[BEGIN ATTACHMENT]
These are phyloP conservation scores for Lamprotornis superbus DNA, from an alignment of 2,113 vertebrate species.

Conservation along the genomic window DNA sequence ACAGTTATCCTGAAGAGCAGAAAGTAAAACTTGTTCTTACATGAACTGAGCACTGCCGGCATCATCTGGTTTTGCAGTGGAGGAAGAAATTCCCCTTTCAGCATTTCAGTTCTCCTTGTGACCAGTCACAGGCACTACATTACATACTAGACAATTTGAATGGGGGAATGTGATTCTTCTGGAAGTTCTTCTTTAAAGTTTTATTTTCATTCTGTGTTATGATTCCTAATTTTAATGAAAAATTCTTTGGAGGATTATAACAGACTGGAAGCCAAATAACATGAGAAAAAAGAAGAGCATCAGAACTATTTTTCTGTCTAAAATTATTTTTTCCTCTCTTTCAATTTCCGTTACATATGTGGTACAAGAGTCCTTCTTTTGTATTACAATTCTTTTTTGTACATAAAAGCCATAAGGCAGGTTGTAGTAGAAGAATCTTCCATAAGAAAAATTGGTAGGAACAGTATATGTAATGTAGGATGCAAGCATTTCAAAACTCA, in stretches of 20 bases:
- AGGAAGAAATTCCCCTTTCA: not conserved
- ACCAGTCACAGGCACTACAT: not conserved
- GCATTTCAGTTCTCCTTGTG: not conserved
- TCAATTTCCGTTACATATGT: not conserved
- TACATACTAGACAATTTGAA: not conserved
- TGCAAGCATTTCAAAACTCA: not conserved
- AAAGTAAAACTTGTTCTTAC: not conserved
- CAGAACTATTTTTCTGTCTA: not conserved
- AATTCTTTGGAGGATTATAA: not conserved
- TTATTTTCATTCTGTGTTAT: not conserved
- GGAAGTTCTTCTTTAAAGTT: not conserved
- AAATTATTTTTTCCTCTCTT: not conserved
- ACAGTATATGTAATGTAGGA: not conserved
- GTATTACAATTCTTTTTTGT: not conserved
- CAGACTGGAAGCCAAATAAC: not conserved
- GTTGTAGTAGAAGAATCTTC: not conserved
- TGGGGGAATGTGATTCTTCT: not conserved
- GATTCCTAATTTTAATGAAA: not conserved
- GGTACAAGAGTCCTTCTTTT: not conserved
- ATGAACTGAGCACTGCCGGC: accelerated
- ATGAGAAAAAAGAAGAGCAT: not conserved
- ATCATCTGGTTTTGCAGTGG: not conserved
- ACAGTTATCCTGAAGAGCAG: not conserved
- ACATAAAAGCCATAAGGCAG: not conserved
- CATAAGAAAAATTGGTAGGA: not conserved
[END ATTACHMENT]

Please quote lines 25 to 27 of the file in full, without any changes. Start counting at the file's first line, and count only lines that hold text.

- ACAGTTATCCTGAAGAGCAG: not conserved
- ACATAAAAGCCATAAGGCAG: not conserved
- CATAAGAAAAATTGGTAGGA: not conserved